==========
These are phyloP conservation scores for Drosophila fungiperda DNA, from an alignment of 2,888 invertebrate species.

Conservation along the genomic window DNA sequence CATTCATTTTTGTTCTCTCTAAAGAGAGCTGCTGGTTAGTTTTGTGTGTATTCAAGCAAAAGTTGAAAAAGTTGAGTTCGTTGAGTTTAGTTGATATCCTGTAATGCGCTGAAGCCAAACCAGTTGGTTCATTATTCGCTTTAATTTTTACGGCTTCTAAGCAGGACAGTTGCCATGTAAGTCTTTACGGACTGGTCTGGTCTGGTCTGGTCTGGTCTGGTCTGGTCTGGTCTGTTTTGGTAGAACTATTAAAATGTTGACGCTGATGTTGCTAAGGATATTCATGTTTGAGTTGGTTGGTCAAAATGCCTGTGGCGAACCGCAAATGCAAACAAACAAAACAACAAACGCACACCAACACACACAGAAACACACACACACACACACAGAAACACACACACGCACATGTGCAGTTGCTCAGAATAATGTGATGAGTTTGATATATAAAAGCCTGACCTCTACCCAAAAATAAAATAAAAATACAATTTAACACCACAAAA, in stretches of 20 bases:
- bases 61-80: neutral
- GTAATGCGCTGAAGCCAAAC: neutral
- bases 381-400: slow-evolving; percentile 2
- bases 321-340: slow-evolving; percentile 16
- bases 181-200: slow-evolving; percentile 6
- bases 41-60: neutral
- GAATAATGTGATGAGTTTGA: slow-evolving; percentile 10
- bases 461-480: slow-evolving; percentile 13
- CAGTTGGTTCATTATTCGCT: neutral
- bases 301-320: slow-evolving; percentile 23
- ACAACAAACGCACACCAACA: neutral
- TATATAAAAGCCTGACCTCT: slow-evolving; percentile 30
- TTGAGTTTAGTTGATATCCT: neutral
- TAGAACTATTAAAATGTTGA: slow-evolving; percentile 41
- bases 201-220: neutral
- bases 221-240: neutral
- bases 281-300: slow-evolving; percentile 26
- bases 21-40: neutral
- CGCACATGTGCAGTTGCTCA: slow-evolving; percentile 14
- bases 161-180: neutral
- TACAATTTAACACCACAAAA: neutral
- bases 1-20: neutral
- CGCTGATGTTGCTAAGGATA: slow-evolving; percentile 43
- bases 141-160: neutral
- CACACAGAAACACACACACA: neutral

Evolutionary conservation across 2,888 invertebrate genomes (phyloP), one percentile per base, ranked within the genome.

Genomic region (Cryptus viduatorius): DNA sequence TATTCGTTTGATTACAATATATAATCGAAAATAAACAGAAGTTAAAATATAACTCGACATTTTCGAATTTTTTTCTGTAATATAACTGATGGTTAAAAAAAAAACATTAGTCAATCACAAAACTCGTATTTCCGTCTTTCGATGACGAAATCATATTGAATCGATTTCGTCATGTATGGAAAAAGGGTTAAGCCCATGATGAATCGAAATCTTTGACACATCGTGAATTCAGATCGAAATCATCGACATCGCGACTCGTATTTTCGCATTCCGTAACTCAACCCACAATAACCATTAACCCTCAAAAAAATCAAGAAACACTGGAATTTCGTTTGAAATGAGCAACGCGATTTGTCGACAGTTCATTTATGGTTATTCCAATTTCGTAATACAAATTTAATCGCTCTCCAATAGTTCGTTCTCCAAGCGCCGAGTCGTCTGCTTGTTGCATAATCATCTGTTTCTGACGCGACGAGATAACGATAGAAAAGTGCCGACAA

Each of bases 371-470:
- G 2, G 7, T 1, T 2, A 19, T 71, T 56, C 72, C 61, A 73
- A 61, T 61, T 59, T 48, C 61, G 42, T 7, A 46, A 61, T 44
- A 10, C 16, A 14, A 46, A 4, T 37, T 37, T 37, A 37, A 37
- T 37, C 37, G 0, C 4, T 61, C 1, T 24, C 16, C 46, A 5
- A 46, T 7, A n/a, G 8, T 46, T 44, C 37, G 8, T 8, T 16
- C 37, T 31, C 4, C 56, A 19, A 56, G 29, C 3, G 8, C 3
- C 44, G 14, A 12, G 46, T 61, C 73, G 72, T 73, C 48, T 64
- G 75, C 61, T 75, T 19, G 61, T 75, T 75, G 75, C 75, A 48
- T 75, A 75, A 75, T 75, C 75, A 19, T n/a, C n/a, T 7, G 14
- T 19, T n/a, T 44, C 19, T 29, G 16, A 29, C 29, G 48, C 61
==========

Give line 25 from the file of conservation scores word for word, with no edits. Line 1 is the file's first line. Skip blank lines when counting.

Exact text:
- CGCTGATGTTGCTAAGGATA: slow-evolving; percentile 43